As kids grow up, they begin to be more capable of voicing their opinions and refusing their parents’ instructions. These can result in frustrating power struggles between the parent and the child.
While power struggles with your toddler are unavoidable, what you can control is how you respond to those disputes. One way to do this is by learning how to compromise with your little one or taking the time to sit down with him and coming up with a solution to whatever issue is being discussed.
5 tips to compromise with your child
1. Choose your battles.
First, know that while it’s okay to let your toddler get his way sometimes, not all matters are worth battling over with him. For instance, it’s fine to let your child decide on what he wants to wear, but when it comes to issues like his safety and talking respectfully to adults, be firm and stick to your rules.
2. Allow him to make his request.
Compromise is all about learning to listen to your peers about certain issues so you can come to a settlement that works for both parties. To compromise with your child, HuffPost says it is important for both of you to hear each other out, avoiding making hasty reactions or judgments and listening intently instead.
3. Let him feel heard.
Parents says that when a child feels heard, he calms down and can think more clearly. While your child is telling you about his requests, remember to have an open mind and avoid remarks like, “No, we can’t do that” or “That makes no sense,” even if you don’t agree with what he’s saying.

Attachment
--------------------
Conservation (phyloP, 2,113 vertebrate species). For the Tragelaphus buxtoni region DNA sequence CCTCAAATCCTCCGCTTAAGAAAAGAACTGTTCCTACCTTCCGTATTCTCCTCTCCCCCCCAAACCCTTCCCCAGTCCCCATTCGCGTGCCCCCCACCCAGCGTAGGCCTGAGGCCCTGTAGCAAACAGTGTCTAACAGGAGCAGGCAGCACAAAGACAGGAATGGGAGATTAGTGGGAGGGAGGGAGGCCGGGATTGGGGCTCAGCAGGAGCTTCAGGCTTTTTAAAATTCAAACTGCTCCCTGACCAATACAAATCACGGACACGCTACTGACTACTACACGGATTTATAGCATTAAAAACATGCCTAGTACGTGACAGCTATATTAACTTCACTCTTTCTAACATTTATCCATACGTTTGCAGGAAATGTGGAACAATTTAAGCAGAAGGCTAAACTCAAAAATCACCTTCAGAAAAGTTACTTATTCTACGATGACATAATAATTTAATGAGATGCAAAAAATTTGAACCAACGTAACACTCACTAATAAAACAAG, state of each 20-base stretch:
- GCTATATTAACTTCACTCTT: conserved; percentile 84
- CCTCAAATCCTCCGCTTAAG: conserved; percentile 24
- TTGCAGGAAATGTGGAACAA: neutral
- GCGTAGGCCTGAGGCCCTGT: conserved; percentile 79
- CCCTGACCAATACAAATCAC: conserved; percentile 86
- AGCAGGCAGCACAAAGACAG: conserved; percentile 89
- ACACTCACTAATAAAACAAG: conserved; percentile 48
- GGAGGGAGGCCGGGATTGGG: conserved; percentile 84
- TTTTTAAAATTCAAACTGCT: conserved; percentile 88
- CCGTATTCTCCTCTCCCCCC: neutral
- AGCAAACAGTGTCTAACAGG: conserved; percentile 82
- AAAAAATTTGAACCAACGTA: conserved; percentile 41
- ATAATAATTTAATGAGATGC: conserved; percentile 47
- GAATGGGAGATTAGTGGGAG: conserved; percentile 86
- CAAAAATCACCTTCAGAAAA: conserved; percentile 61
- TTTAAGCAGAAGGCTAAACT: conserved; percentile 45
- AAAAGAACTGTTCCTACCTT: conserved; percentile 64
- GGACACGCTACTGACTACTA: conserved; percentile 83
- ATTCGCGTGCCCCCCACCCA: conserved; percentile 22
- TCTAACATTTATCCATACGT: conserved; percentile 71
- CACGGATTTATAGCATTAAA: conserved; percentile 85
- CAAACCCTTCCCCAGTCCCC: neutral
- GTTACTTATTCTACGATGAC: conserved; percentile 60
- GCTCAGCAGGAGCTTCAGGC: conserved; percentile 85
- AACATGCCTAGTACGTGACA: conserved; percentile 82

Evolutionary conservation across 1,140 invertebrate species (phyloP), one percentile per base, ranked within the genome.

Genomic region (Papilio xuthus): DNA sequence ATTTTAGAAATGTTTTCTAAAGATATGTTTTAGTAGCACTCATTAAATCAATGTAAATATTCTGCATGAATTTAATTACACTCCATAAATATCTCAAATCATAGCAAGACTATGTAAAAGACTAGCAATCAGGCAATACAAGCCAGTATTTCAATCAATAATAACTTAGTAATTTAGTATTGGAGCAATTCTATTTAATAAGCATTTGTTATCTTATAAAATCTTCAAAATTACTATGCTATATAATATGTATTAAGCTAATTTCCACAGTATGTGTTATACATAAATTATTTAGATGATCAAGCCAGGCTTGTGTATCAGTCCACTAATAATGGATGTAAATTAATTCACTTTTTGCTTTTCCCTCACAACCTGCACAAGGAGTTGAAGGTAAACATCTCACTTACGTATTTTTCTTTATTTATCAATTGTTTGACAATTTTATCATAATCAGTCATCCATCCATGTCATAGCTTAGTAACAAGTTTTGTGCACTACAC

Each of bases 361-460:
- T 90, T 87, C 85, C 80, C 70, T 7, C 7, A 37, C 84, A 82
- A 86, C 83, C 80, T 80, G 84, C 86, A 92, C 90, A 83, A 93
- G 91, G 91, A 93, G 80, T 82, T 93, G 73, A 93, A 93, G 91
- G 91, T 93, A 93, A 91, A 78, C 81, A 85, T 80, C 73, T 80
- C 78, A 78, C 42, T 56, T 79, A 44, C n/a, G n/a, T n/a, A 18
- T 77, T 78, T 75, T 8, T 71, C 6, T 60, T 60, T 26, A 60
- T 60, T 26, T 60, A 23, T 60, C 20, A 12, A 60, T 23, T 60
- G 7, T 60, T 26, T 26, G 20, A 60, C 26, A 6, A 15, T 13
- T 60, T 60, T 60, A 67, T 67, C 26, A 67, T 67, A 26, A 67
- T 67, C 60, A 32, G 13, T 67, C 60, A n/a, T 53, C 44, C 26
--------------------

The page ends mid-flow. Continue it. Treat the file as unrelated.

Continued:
4. Think about his request carefully.
Though it can be tempting to hastily respond to your child’s requests — which can lead to more arguing and negotiating — it can be helpful to take some time to ponder over your response to him, no matter how minor the issue might be. But don’t take too long to reply; if you tell him you’ll give him an answer after a few minutes, respond to him after a few minutes to show that his request is important to you.
5. Involve him in making decisions.
Empowering Parents says that there is nothing wrong with including your child in discussing certain requests or situations. Use this opportunity to talk to him about the pros and cons of those situations so that later on, you can come to a compromise that satisfies not only you but also your child.